“Letter from Birmingham Jail” is addressed to several clergymen who had written an open letter criticizing the actions of Dr. King and the Southern Christian Leadership Conference (SCLC) during their protests in Birmingham. Dr. King tells the clergymen that he was upset about their criticisms, and that he wishes to
“Finally, I 've come to believe that the true measure of our commitment to justice, the character of our society, our commitment to the rule of law, fairness, and equality cannot be measured by how we treat the rich, the powerful, the privileged, and the respected among us. The true measure of our character is how we treat the poor, the disfavored, the accused, the incarcerated, and the condemned. We are all implicated when we allow other people to be mistreated,” (Stevenson 18). Within Bryan Stevenson’s novel, Just Mercy, the truths of social inequalities in our criminal justice system are confronted and assessed. Discoveries are made on how the social status of a person impacts the way society perceives them. Despite actions made towards others in the majority, an individual’s character will be measured by how they behave towards people in the minority. Through Harper Lee’s portrayal of hostility that various characters possess towards minorities in her novel, To Kill a Mockingbird, and Stevenson’s unforgettable descriptions of social inequalities that the incarcerated face, a similar theme is exhibited. The social status of an individual will influence society’s behavior in a negative or positive way and provoke inequality within a community.
Assignment 3 - Sentencing II. What is meant by Proportionality? In sentencing proportionality refers to consistency of punishments as they relate to crime. In our attempt to govern behavior and to have it conform to society’s notion of acceptable behavior; it is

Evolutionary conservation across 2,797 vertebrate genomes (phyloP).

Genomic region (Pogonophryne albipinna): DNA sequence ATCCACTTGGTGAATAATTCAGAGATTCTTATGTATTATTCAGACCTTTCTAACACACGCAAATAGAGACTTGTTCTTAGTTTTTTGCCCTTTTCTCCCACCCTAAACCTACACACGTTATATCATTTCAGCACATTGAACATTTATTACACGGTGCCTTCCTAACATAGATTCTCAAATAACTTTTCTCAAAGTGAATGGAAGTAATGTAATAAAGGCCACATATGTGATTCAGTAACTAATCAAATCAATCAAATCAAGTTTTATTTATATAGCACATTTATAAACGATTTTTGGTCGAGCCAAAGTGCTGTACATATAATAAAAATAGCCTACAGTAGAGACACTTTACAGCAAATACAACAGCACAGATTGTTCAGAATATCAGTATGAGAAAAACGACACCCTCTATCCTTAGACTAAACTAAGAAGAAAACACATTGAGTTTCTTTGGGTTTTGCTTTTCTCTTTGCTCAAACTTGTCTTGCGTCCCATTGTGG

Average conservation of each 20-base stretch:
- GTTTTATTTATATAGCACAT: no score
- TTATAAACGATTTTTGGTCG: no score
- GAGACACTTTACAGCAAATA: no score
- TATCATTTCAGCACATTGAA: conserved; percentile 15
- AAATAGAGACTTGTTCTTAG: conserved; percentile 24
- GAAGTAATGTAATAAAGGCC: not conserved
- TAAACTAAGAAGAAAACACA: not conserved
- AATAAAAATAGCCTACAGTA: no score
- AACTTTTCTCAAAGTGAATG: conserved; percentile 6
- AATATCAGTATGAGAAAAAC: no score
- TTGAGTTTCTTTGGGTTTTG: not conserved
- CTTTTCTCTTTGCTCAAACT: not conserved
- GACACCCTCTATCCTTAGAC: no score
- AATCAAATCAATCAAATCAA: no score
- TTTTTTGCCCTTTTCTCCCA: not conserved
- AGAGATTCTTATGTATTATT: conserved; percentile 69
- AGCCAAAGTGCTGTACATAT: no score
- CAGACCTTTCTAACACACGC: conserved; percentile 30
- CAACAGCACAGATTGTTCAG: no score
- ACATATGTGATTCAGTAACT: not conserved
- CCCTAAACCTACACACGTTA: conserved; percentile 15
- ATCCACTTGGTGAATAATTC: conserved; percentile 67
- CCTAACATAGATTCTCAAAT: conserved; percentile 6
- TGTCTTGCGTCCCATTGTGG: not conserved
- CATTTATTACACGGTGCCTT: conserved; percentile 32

Supreme Mistakes: Blunders from the High Bench (Rough Draft Version) Atop twenty-four Corinthian columns at One First Street in Washington, D.C., lie a promise to our nation, four words: “equal justice under law”. These words, abundant with virtuous intentions, are the parameters of jurisprudence that the Supreme Court must apply when considering its cases. A founding principle of this nation, seen in documents as early as the Declaration of Independence, and affirmed through the Equal Protection clause of the Constitution and the Thirteenth, Fourteenth, Fifteenth and Nineteenth Amendments thereto, promotes the idea of equality in justice and blindness to the individuality of the litigant. This idea is central not only as a function
In spite of the fact that law capacities to advantage society it can likewise reflect and strengthen the social disparity found in bigger society. American history is loaded with case of two related parts of law and imbalance. The utilization of law to encourage social disparity and the effect of disparity on the causes of law and the operation of the lawful framework.
Lady Justice, blindfolded, with a sword in one hand and a judicial scale in the other, is a representative of the impartiality and balanced legal system of the United States.
In this essay, I will argue that Plato 's definition of justice in the individual is inadequate since a just individual cannot act unjustly. I will start by defining justice in the individual. Next, I will reexamine Socrates’ refutation of Polemarchus’ second definition. Then, I will show how just individuals (i.e., the philosophy rulers) in the republic act unjustly by using the example of the treatment of people with disability in the republic. This creates a contradiction in Socrates ' definition. Lastly, I will propose two remedies to solve this contradiction.